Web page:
It also means that relative racial differences in adverse outcomes like mortality, poor health, and nonreceipt of healthcare tend to be larger, while relative differences in the corresponding favorable outcomes tend to be smaller, among populations and subpopulations where the adverse outcomes are comparatively uncommon (i.e., among persons who are well-educated or have high income or have health insurance, or among the populations of places like Minnesota and Massachusetts) than among populations and subpopulations where the adverse outcomes are comparatively common.

    Absolute differences and odds ratios also tend to be affected by the prevalence of an outcome though in a more complicated way than the two relative differences. Roughly, as outcomes go from being rare to being common, absolute differences tend to increase; as outcomes go from being common to being very common, absolute differences tends to decrease. As the prevalence of an outcome changes, the difference measured by the odds ratio tends to change in the opposite direction of the absolute difference.

    To date, no health and healthcare research has understood these patterns or endeavored to determine the extent to which observed changes in measure are functions of changes in the prevalence of the outcome, and the extent to which they reflect something meaningful about underlying processes and whether the forces causing outcome rates of advantaged and disadvantaged groups to differ have grown stronger or weaker over time.

    The first sentence of the underlying article by Dy et al. is exemplary of a near-universal misunderstanding in this area. It states: “Despite declines in both the incidence of and mortality following hip fracture, there are racial and socioeconomic disparities in treatment access and outcomes.” For decades researchers have been observing declines in mortality and increased relative differences in mortality and noting that the latter increases occurred “despite” the former declines. They have done so without understanding that increases in relative differences in mortality are to be expected “because of,” not “despite” general declines in mortality (and without recognizing that relative differences in survival have been declining).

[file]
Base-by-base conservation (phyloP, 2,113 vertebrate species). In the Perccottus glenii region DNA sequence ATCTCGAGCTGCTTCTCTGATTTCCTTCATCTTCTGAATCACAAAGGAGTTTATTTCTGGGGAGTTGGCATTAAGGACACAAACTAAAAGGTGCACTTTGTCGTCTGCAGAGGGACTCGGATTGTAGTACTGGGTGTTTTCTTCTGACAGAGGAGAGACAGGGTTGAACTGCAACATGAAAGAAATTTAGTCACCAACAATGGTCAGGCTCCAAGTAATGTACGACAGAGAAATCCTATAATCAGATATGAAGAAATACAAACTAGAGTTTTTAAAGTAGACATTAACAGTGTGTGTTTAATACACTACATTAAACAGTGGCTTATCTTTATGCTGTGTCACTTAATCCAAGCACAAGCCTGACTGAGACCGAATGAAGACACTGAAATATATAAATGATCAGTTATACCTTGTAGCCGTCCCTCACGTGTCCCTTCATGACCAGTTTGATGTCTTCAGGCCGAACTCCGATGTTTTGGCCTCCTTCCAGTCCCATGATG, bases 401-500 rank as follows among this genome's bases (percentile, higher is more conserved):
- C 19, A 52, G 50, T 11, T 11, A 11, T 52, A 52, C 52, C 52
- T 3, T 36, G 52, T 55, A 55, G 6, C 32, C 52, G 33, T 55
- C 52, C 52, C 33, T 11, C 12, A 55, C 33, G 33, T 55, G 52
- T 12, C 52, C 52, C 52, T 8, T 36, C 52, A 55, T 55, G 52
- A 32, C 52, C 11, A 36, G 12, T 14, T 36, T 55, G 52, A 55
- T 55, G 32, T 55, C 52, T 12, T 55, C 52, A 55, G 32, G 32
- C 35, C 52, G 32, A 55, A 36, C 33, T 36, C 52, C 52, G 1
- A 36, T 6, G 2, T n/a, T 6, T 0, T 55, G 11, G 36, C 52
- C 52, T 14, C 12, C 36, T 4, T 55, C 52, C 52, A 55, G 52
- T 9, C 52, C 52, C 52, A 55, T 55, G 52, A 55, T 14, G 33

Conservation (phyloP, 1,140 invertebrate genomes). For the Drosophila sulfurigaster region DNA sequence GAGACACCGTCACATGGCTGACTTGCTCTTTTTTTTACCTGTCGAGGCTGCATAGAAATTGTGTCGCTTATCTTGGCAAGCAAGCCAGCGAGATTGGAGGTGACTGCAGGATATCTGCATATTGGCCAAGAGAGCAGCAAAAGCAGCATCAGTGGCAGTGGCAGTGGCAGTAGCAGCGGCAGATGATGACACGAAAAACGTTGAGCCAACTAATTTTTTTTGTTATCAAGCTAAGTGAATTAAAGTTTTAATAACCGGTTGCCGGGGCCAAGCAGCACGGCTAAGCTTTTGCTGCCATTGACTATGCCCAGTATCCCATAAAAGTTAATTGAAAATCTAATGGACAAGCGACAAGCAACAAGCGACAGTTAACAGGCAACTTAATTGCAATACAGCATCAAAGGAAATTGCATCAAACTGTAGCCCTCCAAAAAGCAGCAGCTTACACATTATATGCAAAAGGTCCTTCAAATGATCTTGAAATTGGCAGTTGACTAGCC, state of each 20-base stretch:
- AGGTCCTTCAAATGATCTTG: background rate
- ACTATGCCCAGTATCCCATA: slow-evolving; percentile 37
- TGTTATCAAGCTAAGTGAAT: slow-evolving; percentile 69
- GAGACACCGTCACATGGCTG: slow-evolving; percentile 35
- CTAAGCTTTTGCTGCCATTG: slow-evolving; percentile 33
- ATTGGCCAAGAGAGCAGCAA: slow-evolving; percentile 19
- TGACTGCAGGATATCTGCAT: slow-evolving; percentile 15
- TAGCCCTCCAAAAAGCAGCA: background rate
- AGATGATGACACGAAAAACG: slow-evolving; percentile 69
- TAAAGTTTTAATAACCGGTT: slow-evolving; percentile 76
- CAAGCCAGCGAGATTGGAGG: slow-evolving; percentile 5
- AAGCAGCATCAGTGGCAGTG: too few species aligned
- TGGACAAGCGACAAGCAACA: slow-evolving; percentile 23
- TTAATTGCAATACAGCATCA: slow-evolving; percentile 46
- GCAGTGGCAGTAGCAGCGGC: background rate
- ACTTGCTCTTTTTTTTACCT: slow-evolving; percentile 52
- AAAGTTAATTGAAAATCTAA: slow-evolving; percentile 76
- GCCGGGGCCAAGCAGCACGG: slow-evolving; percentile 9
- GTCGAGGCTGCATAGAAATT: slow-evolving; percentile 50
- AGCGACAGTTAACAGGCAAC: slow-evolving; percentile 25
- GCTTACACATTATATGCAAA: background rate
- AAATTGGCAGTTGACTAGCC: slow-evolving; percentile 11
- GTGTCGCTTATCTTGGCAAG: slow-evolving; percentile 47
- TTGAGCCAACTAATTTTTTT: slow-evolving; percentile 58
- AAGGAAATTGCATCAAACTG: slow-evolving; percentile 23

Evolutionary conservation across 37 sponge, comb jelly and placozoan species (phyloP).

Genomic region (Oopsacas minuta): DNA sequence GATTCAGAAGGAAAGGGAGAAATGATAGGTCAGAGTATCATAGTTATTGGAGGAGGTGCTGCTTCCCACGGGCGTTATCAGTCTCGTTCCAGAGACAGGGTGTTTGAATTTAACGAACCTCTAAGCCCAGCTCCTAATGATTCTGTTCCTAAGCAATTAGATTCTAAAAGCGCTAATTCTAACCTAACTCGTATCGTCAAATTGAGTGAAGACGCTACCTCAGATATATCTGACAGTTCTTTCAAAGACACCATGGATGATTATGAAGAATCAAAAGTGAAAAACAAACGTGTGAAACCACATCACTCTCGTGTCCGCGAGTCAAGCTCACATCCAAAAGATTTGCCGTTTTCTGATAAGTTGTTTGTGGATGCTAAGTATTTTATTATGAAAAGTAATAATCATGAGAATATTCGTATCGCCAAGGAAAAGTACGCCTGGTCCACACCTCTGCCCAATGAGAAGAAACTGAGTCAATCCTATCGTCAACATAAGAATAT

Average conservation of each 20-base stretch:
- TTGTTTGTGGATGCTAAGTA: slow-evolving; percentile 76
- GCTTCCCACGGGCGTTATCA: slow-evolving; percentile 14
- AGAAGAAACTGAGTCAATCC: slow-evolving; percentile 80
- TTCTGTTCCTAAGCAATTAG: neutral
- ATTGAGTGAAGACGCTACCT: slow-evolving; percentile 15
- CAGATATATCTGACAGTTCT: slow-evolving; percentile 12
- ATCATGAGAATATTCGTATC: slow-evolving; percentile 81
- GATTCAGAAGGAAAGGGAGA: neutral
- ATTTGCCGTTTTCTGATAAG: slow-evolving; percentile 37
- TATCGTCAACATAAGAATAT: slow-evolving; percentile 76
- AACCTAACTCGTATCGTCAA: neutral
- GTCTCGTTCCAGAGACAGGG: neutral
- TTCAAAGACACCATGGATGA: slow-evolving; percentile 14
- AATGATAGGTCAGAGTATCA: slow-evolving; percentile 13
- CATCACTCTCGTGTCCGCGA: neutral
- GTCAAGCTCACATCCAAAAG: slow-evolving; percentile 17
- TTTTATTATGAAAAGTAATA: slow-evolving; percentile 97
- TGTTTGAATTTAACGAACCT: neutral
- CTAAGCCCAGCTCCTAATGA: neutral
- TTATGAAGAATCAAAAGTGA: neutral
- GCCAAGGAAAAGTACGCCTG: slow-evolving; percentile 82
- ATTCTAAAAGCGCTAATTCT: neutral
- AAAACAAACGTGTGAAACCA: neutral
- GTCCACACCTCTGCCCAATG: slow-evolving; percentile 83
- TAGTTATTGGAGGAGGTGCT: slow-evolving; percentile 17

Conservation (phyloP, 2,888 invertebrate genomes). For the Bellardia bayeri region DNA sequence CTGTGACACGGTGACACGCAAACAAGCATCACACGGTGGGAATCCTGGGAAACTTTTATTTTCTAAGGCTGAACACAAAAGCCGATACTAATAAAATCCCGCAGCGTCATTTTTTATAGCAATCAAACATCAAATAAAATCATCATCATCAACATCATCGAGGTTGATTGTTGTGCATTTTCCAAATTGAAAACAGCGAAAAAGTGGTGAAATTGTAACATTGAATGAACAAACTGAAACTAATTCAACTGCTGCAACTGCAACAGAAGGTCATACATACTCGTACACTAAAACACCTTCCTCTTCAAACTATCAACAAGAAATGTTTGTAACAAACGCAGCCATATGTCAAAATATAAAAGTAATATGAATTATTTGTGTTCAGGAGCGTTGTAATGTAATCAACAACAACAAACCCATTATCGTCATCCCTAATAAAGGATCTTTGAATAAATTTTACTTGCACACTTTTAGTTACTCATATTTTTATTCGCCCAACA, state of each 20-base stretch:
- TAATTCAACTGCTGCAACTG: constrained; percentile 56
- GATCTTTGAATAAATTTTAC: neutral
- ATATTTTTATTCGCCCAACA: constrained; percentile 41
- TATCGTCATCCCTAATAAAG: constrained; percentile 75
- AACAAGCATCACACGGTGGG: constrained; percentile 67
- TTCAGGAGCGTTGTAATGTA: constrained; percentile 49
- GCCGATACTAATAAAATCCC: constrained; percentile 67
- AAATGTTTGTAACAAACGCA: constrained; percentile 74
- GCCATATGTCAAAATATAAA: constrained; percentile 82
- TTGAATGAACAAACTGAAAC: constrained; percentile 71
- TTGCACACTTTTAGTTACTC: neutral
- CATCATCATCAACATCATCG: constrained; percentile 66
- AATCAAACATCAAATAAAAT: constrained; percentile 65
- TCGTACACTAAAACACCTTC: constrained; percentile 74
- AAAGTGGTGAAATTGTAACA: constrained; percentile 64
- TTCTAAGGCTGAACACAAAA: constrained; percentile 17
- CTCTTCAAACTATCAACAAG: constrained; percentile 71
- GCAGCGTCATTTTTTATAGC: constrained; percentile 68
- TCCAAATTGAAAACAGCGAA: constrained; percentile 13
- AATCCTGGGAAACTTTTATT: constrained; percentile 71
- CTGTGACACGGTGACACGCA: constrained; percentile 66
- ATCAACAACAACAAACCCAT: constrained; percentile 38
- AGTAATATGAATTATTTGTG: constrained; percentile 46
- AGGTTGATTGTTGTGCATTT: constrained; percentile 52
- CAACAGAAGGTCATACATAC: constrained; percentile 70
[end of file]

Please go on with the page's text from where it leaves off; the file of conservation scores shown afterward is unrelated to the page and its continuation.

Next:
References 1 to 7 below explain these issues at length. See pages 36 to 40 of item 2 regarding the prevalence of the mistaken belief that reducing the frequency of an adverse outcome will tend to reduce relative differences in rates of experiencing it. Reference 8 explains the principal statistical issue (and the government’s failure to understand it) fairly succinctly.

    1. “The Mismeasure of Health Disparities,” Journal of Public Health Management and Practice (July/Aug. 2016)http://www.jpscanlan.com/images/The_Mismeasure_of_Health_Disparities_JPHMP_2016_.pdf
    2. Letter to American Statistical Association (Oct. 8, 2015)

    3. “The Mismeasure of Health Disparities in Massachusetts and Less Affluent Places,” Quantitative Methods Seminar, Department of Quantitative Health Sciences, University of Massachusetts Medical School (Nov. 18, 2015)
    Abstract: http://jpscanlan.com/images/UMMS_Abstract.pdf PowerPoint: http://jpscanlan.com/images/Univ_Mass_Medical_School_Seminar_Nov._18,_2015_.pdf

    4. “Race and Mortality Revisited,” Society (July/Aug. 2014)

    5. “Measuring Health and Healthcare Disparities,” Proceedings of Federal Committee on Statistical Methodology 2013 Research Conference. 2014 (March). http://jpscanlan.com/images/2013_Fed_Comm_on_Stat_Meth_paper.pdf

    6. “Can We Actually Measure Health Disparities?,” Chance (Spring 2006)

    7. “Race and Mortality,” Society (Jan./Feb. 2000)

    8. “Things government doesn’t know about racial disparities,” The Hill (Jan. 28, 2014).